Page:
After everything they’ve done, he still looks
dead, and we still touch his dusty cheek
with our moist lips. The children of the family—
nieces, nephews, cousins—parade past the coffin
like strangers on a tour of some landmark or other.
I forget which one of them I carried
on my shoulders, which one of them pulled
on my beard before gray hairs conquered brown.

And yet, we move together in one direction,
like memories from childhood. My memories
are sure to go unspoken later over hot dishes of food
other strangers dropped off earlier. Like the time
I stole his toupee for Halloween. Or the way he stole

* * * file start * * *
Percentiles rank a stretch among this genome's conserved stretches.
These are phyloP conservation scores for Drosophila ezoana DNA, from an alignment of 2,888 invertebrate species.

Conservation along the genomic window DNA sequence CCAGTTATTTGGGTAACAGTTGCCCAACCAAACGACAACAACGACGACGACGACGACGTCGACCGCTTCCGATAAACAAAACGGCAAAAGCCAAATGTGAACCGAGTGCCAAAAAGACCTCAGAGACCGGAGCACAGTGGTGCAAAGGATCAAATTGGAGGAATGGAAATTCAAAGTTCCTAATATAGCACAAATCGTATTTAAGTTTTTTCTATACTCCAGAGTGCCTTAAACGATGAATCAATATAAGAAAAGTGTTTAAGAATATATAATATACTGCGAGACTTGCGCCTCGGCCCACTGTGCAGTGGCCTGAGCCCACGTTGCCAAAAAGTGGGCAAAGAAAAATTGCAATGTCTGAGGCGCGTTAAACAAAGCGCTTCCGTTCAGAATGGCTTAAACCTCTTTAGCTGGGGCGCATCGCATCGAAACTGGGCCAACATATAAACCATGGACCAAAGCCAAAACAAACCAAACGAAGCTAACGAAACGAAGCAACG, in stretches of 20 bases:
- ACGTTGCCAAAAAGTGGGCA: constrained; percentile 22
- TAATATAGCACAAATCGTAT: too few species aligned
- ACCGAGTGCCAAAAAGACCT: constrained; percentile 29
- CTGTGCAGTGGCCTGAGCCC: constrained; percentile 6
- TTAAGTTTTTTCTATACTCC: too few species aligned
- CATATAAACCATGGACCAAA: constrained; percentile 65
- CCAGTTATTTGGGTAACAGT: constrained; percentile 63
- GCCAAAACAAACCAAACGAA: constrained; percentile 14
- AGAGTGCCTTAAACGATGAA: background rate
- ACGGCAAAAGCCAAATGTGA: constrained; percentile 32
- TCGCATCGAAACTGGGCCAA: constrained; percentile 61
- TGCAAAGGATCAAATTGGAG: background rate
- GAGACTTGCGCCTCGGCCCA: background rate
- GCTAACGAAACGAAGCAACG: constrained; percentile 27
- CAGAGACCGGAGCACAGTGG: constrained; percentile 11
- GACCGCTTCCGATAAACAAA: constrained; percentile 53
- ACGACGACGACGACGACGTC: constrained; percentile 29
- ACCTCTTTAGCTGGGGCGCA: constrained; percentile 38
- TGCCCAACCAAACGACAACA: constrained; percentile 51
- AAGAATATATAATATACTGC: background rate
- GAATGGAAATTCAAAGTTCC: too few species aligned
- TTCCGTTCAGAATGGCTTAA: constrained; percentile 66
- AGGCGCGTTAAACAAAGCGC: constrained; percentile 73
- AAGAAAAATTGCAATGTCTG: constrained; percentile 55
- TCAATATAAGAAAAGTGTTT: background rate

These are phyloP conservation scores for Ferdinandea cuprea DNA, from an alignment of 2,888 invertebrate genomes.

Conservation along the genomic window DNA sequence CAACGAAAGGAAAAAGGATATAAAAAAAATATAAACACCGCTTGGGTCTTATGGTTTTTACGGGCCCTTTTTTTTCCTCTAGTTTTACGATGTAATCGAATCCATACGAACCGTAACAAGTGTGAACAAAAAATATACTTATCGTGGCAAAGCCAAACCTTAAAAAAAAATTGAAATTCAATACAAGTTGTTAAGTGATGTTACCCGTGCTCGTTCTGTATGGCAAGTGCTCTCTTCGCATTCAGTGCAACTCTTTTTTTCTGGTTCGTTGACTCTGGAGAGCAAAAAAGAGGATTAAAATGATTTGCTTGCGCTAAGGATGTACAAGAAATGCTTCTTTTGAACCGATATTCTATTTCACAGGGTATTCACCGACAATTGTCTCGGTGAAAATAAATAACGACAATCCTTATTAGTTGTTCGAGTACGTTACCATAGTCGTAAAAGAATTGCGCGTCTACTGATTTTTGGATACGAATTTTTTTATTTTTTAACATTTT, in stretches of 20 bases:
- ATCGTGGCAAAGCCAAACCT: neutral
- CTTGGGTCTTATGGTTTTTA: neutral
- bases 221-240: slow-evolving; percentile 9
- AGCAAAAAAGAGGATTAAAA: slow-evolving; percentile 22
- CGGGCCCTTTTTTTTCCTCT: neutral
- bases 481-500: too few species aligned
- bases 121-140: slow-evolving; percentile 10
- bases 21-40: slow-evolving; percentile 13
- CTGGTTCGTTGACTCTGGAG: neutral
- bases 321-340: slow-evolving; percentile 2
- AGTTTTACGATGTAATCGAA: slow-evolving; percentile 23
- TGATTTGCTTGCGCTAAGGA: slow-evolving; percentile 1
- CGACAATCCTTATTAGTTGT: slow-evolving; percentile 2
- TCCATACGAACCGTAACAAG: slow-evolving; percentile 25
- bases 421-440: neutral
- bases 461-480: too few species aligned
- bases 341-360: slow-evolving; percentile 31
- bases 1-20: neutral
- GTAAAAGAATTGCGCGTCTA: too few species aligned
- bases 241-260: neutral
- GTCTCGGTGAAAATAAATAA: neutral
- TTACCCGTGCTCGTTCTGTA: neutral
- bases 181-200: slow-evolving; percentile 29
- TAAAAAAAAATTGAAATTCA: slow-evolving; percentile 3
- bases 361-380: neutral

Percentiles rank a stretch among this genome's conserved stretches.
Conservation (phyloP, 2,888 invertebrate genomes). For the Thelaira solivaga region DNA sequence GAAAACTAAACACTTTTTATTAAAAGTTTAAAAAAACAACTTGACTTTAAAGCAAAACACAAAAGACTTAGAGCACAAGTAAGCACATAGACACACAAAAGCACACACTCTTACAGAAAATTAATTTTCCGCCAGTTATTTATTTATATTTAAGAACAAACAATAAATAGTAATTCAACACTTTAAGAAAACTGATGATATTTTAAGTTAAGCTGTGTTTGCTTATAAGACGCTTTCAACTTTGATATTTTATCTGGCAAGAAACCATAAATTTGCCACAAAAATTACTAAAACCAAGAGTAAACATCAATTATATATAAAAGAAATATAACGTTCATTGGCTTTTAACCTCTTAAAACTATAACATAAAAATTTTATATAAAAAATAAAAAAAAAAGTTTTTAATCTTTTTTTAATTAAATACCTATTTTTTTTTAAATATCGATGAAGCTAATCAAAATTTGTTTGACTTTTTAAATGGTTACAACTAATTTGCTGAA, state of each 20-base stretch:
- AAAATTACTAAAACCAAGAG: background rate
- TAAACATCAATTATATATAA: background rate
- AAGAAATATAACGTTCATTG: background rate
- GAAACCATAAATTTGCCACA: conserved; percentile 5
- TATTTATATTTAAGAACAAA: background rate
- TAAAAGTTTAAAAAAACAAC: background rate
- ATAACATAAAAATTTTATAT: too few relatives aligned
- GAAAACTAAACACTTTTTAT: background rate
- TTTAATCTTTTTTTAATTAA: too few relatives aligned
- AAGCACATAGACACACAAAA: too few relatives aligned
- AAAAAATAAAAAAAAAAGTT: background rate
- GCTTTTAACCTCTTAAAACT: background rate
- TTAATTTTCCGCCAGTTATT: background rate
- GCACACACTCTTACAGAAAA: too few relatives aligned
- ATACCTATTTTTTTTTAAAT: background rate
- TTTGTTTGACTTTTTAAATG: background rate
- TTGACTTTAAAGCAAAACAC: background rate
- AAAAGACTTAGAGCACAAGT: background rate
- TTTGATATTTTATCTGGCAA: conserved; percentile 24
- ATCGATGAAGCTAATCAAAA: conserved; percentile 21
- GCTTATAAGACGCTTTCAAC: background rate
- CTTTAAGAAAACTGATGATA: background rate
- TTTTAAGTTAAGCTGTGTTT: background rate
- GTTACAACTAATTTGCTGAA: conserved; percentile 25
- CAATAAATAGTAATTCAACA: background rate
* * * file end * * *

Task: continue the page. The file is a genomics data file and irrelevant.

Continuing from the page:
quick smokes in the bathroom even after cancer
cost him half a lung. Or all the tips he never left
whenever he treated me and my wife to dinner.

I clench my fists and tighten my jaw
when my sister the infidel stumbles over
prayers she’s asked to read at the last minute,
ashamed of her for such a display of emotion.
My mother touches her sleeve, dabs her eyes.
All is kindness when it no longer matters.
When it’s over we turn our backs to him
and walk away just as if he were still alive.

Kip Knott | Mudlark No. 26
Contents | Lying in a Mound of Leaves